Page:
According to a study, hops can prevent Alzheimer’s disease

The insidious thing about Alzheimer’s disease is that the physical processes that lead to the development of the disease occur insidiously and unnoticed. All the more, researchers are concerned with the question of how to face it and prevent dementia.

According to most dementia scientists, Alzheimer’s disease occurs when the brain’s production of beta-amyloid protein becomes unbalanced and amyloid plaques build up. Beta-amyloid or amyloid-β is therefore also referred to as the “dementia protein”. Scientists hope to pin down exactly this process, or rather: they want to find a way to prevent this process. In this context, attention is also paid to health-promoting foods, such as B. Hops. According to a recent study, it should be able to protect against Alzheimer’s.

Health food (nutraceuticals)

Nutraceuticals is an artificial word from “nutrition” (English: food) and medicine. It refers to foods or food components that not only nourish, i.e. supply energy and nutrients necessary for life, but also have health-promoting or even medicinal effects.1 There is no fixed definition of what exactly can and cannot be called a nutraceutical. However, the following nutrients are generally added:

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Hops are also considered beneficial for health

Hops contain, among other things, essential oils and flavonoids. According to research findings, the latter also belong to nutraceuticals.2 For example, hops are said to have a calming effect and promote sleep.3 Studies have also shown that it improves cognitive function and, as an extract, inhibits beta amyloid production in mice.4.5 That’s why hops are now the focus of a new Alzheimer’s study from Milan.

To what extent can hops protect against Alzheimer’s?

As part of their study, the research team from Italy tested four different varieties of hops, which they extracted from the plants using a technique very similar to brewing beer. These were two American (Cascade and Summit), one Czech (Saaz) and one German (Tettnanger). In vitro experiments with hop varieties and cell cultures revealed that hops have antioxidant properties and can prevent the deposition of beta-amyloid proteins around cells. German hops, which are often used to brew lager and light beer, appear to be particularly good at protecting against the processes that trigger Alzheimer’s disease, according to studies.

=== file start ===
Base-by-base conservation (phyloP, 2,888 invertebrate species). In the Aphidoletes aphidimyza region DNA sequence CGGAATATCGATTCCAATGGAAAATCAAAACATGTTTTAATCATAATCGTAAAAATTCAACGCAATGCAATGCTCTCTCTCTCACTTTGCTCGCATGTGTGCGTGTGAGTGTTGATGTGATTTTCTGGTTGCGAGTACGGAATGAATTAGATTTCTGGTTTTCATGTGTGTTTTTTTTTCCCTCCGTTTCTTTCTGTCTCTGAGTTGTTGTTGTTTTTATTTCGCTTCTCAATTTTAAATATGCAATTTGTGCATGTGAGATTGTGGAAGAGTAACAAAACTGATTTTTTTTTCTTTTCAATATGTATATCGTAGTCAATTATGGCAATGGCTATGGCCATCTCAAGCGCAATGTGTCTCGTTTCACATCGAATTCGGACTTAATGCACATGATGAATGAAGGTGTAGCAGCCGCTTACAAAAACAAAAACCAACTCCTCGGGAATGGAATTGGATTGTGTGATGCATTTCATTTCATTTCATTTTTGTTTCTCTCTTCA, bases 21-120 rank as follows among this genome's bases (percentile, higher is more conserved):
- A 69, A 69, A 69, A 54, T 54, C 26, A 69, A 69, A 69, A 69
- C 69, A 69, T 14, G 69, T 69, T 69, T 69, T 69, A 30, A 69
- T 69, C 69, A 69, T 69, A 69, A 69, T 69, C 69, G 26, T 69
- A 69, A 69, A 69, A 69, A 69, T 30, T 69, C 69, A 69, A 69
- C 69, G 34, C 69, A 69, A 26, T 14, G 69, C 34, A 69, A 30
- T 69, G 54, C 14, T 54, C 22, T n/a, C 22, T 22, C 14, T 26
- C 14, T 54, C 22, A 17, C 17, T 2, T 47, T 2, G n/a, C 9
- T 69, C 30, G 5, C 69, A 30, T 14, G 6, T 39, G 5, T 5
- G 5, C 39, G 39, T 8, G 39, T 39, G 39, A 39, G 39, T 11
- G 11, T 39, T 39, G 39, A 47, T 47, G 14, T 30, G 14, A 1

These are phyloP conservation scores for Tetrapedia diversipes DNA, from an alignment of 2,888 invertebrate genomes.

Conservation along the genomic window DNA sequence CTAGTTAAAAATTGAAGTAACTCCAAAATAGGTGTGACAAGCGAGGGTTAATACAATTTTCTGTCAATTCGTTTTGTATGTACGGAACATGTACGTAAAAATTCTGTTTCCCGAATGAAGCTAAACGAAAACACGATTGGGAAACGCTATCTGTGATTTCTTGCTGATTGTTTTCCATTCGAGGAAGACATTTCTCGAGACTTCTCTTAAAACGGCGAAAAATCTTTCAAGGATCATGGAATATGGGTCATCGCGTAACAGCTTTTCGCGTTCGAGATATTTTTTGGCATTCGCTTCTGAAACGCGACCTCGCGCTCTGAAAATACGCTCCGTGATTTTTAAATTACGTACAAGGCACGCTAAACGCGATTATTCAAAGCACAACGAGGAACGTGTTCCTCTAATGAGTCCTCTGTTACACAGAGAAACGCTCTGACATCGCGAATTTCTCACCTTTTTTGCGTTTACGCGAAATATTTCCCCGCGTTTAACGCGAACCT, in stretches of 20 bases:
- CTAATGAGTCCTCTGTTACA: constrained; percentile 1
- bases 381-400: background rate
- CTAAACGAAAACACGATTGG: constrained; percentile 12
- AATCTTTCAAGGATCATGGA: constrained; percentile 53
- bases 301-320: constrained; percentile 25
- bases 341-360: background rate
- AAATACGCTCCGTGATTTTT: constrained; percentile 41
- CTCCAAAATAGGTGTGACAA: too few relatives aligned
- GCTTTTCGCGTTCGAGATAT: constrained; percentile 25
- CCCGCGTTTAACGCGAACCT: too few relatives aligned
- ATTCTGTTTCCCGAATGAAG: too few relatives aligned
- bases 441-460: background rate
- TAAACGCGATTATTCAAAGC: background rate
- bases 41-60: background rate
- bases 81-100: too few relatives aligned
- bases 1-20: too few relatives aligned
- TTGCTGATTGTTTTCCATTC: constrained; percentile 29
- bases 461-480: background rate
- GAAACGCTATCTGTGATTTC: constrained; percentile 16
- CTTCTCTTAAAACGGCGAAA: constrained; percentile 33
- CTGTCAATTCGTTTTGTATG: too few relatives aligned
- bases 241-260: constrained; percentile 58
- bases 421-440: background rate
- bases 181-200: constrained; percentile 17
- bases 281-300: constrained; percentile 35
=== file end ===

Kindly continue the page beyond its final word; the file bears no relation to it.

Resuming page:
When the researchers analyzed the Tettnang hop more closely, it was found to contain a high content of polyphenols and to have the strongest antibiotic and amyloid-beta-blocking effects. In addition, a study of hop extract showed that it increases the body’s ability to excrete misfolded (disturbed in its structure and thus in its function) and toxic proteins.

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Should we all be drinking more beer now?

Hops appear to have great potential to help prevent Alzheimer’s disease. However, the researchers used hop extract for their study. Although it was obtained in a similar way to the hops used to make beer, it was used in its pure form and not in combination with alcohol.

The study cannot answer how much hop extract is beneficial to health. More research is needed to understand exactly how consuming hops can protect people from Alzheimer’s disease. But one thing seems clear: Increased beer consumption is not the solution.

Springs

  • 1. Brenntag Food & Nutrition. nutraceuticals. (accessed 9 November 2022)
  • 2. Kaleem, M., Ahmad, A. (2018). Chapter 8 – Flavonoids as nutraceuticals. Therapeutic, probiotic and unconventional foods.
  • 3. Melzer, M., Allwang, M. (2020) Hops: an herbal remedy for sleep problems. Apotheken Umschau (accessed November 9, 2022)
  • 4. Fukuda, T., Ohnuma, T., Obara, K. et al. (2020). Supplementation with mature hop bitter acids improves cognitive performance and mood in healthy older adults with subjective cognitive decline. Journal of Alzheimer’s Disease.
  • 5. Sasaoka, N., Sakamoto, M., Kanemori, S. et al. (2014). Long-term oral administration of hop flower extracts attenuates Alzheimer’s phenotypes in mice. PLoS One
  • 6. Palmioli, A., Mazzoni, V., De Luigi, A. et al. (2022). Prevention of Alzheimer’s disease through natural compounds: a cell-free, in vitro and in vivo multi-target dissection of hops (Humulus lupulus L.). ACS Chemical Neuroscience.

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